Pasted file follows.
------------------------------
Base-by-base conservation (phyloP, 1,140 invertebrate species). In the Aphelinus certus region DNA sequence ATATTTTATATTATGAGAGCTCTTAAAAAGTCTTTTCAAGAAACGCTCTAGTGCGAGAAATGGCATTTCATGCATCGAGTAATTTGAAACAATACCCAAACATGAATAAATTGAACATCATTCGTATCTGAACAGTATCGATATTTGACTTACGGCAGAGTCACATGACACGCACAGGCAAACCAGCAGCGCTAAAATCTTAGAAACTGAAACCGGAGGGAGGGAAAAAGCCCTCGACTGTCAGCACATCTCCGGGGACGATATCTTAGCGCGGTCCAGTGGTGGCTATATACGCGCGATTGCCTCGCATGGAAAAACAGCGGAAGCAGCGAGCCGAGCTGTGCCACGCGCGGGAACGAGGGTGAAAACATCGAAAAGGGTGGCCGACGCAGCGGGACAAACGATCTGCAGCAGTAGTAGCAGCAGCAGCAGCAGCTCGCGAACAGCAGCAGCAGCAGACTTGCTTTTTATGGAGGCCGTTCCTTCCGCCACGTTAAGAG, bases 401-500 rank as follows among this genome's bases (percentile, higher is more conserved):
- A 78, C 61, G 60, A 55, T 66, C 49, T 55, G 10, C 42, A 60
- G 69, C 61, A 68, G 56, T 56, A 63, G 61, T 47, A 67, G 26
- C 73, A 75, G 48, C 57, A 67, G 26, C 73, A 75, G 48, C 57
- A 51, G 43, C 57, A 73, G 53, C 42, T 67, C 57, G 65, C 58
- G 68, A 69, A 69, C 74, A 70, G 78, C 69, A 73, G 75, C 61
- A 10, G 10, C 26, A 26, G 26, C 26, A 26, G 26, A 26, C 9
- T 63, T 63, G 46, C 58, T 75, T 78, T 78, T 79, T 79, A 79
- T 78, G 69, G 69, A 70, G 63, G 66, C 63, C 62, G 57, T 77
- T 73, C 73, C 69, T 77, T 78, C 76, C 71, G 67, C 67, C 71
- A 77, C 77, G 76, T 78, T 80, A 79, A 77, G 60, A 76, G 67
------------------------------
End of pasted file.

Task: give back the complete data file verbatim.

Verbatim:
Base-by-base conservation (phyloP, 1,140 invertebrate species). In the Aphelinus certus region DNA sequence ATATTTTATATTATGAGAGCTCTTAAAAAGTCTTTTCAAGAAACGCTCTAGTGCGAGAAATGGCATTTCATGCATCGAGTAATTTGAAACAATACCCAAACATGAATAAATTGAACATCATTCGTATCTGAACAGTATCGATATTTGACTTACGGCAGAGTCACATGACACGCACAGGCAAACCAGCAGCGCTAAAATCTTAGAAACTGAAACCGGAGGGAGGGAAAAAGCCCTCGACTGTCAGCACATCTCCGGGGACGATATCTTAGCGCGGTCCAGTGGTGGCTATATACGCGCGATTGCCTCGCATGGAAAAACAGCGGAAGCAGCGAGCCGAGCTGTGCCACGCGCGGGAACGAGGGTGAAAACATCGAAAAGGGTGGCCGACGCAGCGGGACAAACGATCTGCAGCAGTAGTAGCAGCAGCAGCAGCAGCTCGCGAACAGCAGCAGCAGCAGACTTGCTTTTTATGGAGGCCGTTCCTTCCGCCACGTTAAGAG, bases 401-500 rank as follows among this genome's bases (percentile, higher is more conserved):
- A 78, C 61, G 60, A 55, T 66, C 49, T 55, G 10, C 42, A 60
- G 69, C 61, A 68, G 56, T 56, A 63, G 61, T 47, A 67, G 26
- C 73, A 75, G 48, C 57, A 67, G 26, C 73, A 75, G 48, C 57
- A 51, G 43, C 57, A 73, G 53, C 42, T 67, C 57, G 65, C 58
- G 68, A 69, A 69, C 74, A 70, G 78, C 69, A 73, G 75, C 61
- A 10, G 10, C 26, A 26, G 26, C 26, A 26, G 26, A 26, C 9
- T 63, T 63, G 46, C 58, T 75, T 78, T 78, T 79, T 79, A 79
- T 78, G 69, G 69, A 70, G 63, G 66, C 63, C 62, G 57, T 77
- T 73, C 73, C 69, T 77, T 78, C 76, C 71, G 67, C 67, C 71
- A 77, C 77, G 76, T 78, T 80, A 79, A 77, G 60, A 76, G 67